The History of the Wishbone and Other Wishful (but not wishy washy!) Thoughts

I’ve had a wishbone (yes – that kind that comes from an actual chicken) sitting on my kitchen counter for months now.  Why you ask?  Am I supposed to be able to answer such questions??

OK, I admit I have an unusual fascination for “little found treasures.”  For instance, I regularly pick up small objects I find on the ground and collect them in the pouch on my car door.  I came across this particular chicken charm while making homemade broth (which, by the way, is super easy and very good for you!)

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My little wishbone.

Every now and again I would take a quick glance at my wishbone, thinking I might coerce Jonathan into having a little superstitious fun.  But I never did because, honestly, making a wish on it seems pointless and silly – where does the idea of breaking wishbones come from, anyhow?

Well, according to Matt Soniak at Mental Floss, “The custom of snapping these bones in two after dinner came to us from the English, who got it from the Romans, who got it from the Etruscans, an ancient Italian civilization. As far as historians and archaeologists can tell, the Etruscans were really into their chickens, and believed that the birds were oracles and could predict the future.”

Isn’t it AMAZING how long-lasting these ideas are that become woven into the fabric of our lives?? 

The Etruscans (800-400 B.C.) would dry out the wishbone, or furcula if you want to get scientific, so as to preserve the mystical powers the bird possessed while living.  People would use wishbones as treasured spiritual objects, stroking them and making wishes on them.  The act of actually breaking the bone was a variation developed by the Romans when they crossed paths with the Etruscans.

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Ancient Etruscan Painting (check out the bird in the background!) From: history files.co.uk

Back in my kitchen, I’m staring at my chicken bone thinking of what to do with it (if you’re still wondering why, I’m just going to say that I’m weird!!)  I’m certainly not going to carry it around stroking it (…I’m not that weird…)  I could just throw the damn thing out so I don’t have to look at it any longer – I’m sure anyone more sensible than me would gladly choose this option.  But I’ve always been a pack rat and pack rats just have a tough time with that whole “throwing out” thing.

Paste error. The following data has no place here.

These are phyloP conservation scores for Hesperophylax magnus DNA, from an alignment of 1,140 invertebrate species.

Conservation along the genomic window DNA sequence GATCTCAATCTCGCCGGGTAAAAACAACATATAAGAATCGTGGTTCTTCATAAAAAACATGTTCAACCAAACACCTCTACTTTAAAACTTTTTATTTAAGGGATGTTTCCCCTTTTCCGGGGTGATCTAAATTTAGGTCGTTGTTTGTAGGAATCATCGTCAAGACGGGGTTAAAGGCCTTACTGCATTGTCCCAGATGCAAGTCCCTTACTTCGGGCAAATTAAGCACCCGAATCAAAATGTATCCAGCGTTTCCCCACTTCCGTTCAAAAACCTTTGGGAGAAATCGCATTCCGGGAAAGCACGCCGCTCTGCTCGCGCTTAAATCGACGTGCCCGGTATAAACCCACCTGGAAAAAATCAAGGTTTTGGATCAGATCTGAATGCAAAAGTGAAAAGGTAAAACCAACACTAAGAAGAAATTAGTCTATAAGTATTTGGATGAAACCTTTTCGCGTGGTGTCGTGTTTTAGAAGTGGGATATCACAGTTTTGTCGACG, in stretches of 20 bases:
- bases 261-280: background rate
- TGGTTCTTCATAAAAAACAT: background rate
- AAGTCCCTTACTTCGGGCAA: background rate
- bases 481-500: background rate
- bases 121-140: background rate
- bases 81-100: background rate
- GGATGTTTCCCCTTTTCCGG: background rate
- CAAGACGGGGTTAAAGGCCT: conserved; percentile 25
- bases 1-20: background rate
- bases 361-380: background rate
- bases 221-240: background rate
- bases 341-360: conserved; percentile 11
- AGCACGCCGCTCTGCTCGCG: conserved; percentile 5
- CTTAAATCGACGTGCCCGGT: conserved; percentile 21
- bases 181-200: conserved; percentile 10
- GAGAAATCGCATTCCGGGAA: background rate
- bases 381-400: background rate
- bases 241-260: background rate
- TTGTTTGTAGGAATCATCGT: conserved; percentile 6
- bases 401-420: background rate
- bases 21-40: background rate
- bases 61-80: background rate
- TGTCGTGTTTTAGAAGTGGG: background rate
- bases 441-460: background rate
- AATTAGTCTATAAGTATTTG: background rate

So, I take my beloved poultry collarbone in hand and decide to give this age-old symbol some new significance:

Don’t just make wishes – make wishes happen.

If I wanted to take my chances at having my wish, I’d snap this wishbone faster than DSC09038you can say Chicken Little.  But I’m not interested in taking chances with my precious future.  The potential to achieve my wishes comes deep within the person I am actively cultivating, not anything else.  The more I am aware of what I want out of life, the more I am able to attain those things.  In fact, I can even “feel it in my bones” – an idiom which speaks of having intuition about one’s circumstances.  The more I am aware of myself and my surroundings, the more I am able to guide myself by the strength of this intuition.

As a musician moving her career forward, I know I have to have pretty tough skin, but now I realize I have to have some pretty strong bones, too.  A lot of singer/songwriters (myself included here) rely on the “wishbone method” of getting discovered.  I’ve put myself through plenty of hell and torment because my wishes hadn’t been granted.

I’m keeping this wishbone to remind me that I’ve tried the wishbone method, and now I know it doesn’t work.  Dropping coins down the wishing well, blowing out candles and wishing upon a star, they all don’t work.  And they’re not for me.  What can I say?  I actually want my wishes to come true.

Make wishes!  But don’t rely on the wishbone – rely on the intuition in your own bones.

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7 thoughts on “The History of the Wishbone and Other Wishful (but not wishy washy!) Thoughts

    • Sure! Making wishes are important. If we didn’t, we certainly would be directionless. What I’ve discovered though is that merely making a wish is not enough to make it happen!

  1. Instead of wishing, being proactive such as making intentions sounds like the way to go. After all, wishing just leaves it to chance. But making an intention and following through with what you really want helps you attain what you want. I love you story of the wishbone and the idea of now going with what you know in your own bones! 🙂

    • Thanks, Matthew. Lately I’ve been learning just how important perspective is – one of those simple life lessons that’s really difficult to put into action, right? 🙂 Thanks for stopping by!

      • I think its really easy to put into action – the problem is our patience. And our trust that all of those little steps will truly lead to that goal. That’s what is hard. I’ll be around. 🙂

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